As I explained in the screening order, a federal prisoner challenging his conviction or sentence ordinarily must do so on direct appeal or in a motion filed under 28 U.S.C. § 2255 in the district in which he was convicted. Brown v. Caraway, 719 F.3d 583, 586 (7th Cir. 2013). However, § 2255(e) allows a federal prisoner to “petition under section 2241 instead if his section 2255 remedy is ‘inadequate or ineffective to test the legality of his detention.'” Brown v. Rios, 696 F.3d 638, 640 (7th Cir. 2012) (quoting 28 U.S.C. § 2255(e)). Respondent does not contest that § 2255(e) applies in this case. To satisfy § 2255(e), a prisoner must show three things: (1) his petition is based on a rule of statutory law; (2) he is relying on a retroactive decision that he could not have invoked in his first § 2255 motion; and (3) the sentence enhancement must have been a grave enough error to be deemed a miscarriage of justice. Light v. Caraway, 761 F.3d 809, 812-13 (7th Cir. 2014); In re Davenport, 147 F.3d 605, 610-12 (7th Cir. 1998). Although petitioner can satisfy the first requirement and he has made strong arguments that his sentence enhancement violates the holding in Mathis, he cannot satisfy the second requirement related to retroactivity.

         Contrary to other decisions the Supreme Court has reached concerning the Armed Career Criminal Act, the Court has not issued an express ruling finding Mathis retroactive. For example, in the year following its holding that residual clause of the Act was unconstitutional in Johnson v. United States, 135 S.Ct. 2551 (2015), it issued a ruling making it explicit that holding applied retroactively to prior convictions that had been based on the residual clause. Welch v. United States, 136 S.Ct. 1237 (2016).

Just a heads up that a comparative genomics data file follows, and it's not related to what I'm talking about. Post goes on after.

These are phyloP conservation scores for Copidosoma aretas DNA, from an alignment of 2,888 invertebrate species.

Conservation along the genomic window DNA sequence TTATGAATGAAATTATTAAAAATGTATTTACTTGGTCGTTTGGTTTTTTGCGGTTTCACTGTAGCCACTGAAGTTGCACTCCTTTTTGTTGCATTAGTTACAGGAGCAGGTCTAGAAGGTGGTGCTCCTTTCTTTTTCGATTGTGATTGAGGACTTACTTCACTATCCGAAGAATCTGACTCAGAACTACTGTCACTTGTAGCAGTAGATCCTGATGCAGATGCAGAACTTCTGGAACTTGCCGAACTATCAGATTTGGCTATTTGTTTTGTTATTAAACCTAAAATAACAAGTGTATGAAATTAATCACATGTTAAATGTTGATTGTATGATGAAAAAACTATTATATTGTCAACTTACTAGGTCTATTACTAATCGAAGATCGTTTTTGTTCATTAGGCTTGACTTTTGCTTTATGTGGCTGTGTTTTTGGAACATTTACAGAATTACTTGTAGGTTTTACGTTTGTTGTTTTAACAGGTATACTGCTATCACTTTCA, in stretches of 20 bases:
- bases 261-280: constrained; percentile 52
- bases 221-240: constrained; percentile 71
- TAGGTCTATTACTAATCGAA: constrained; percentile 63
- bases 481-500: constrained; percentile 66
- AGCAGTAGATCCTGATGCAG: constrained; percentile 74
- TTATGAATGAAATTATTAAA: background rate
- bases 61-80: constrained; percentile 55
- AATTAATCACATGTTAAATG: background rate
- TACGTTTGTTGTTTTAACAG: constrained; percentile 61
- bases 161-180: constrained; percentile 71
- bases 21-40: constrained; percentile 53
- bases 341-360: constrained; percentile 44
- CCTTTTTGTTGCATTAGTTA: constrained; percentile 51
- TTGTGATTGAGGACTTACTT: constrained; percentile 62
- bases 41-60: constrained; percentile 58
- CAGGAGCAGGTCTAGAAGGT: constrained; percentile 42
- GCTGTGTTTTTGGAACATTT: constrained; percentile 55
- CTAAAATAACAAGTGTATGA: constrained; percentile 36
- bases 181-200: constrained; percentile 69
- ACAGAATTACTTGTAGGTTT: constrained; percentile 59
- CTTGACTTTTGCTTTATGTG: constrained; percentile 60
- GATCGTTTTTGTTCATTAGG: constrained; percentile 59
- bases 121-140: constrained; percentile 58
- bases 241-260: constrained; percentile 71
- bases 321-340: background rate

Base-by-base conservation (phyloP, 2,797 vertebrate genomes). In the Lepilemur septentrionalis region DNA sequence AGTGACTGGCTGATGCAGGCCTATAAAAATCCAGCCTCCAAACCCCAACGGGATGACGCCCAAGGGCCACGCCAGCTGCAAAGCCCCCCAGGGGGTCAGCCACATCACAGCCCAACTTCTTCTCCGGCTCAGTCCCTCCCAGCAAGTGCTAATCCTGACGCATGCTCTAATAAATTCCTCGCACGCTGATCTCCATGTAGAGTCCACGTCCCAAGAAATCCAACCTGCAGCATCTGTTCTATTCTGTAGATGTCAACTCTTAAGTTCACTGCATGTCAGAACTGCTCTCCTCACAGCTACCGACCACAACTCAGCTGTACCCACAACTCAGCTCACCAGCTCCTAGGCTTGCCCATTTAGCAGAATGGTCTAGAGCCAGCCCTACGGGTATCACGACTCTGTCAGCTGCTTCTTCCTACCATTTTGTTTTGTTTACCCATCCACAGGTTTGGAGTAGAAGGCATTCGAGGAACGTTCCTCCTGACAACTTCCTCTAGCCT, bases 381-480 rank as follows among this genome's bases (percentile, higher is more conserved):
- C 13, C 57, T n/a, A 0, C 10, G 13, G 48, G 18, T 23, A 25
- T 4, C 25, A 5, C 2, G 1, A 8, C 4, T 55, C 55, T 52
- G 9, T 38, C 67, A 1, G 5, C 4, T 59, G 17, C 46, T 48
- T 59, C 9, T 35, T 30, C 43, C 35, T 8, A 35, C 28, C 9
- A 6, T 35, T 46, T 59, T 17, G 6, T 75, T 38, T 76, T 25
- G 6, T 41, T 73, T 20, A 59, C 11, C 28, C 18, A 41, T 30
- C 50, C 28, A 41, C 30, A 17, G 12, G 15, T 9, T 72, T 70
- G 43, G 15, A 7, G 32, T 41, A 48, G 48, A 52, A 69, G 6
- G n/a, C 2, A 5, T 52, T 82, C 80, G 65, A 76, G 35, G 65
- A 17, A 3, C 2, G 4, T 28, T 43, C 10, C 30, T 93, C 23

In addition, the decision in Mathis does not meet the usual criteria for retroactivity. Instead of recognizing a new right that has been newly recognized by the Supreme Court and made retroactively applicable to cases on collateral review, 28 U.S.C. § 2255(f)(3), the Court merely reaffirmed its 1990 holding in Taylor v. United States, 495 U.S. 575 (1990), that “a prior conviction cannot qualify as an [Armed Career Criminal Act] predicate if its elements are broader than those of a listed generic offense.” Mathis, 136 S.Ct. at 2251. In other words, this is not an issue on which “new law has been made since the time of the appeal.” Davis v. United States, 417 U.S. 333, 342 (1974) (holding that collateral relief from federal conviction is available when there is intervening change in substantive law). Instead, petitioner is raising an issue that has been settled since the Court decided in Taylor, 27 years ago, that for Armed Career Criminal Act purposes, “burglaries” are limited to those whose elements make up the generic form of the offense, that is, unlawful entry into a building or structure without consent and with intent to commit a crime. Mathis, 136 S.Ct. at 2247 (“For more than 25 years, our decisions have held that the prior crime qualifies as an ACCA predicate if, but only if, its elements are the same as, or narrower than, those of the generic offense.”). Accordingly, I conclude that petitioner has no ground on which to argue that he is raising an issue of new law and that his motion for habeas corpus relief must be denied.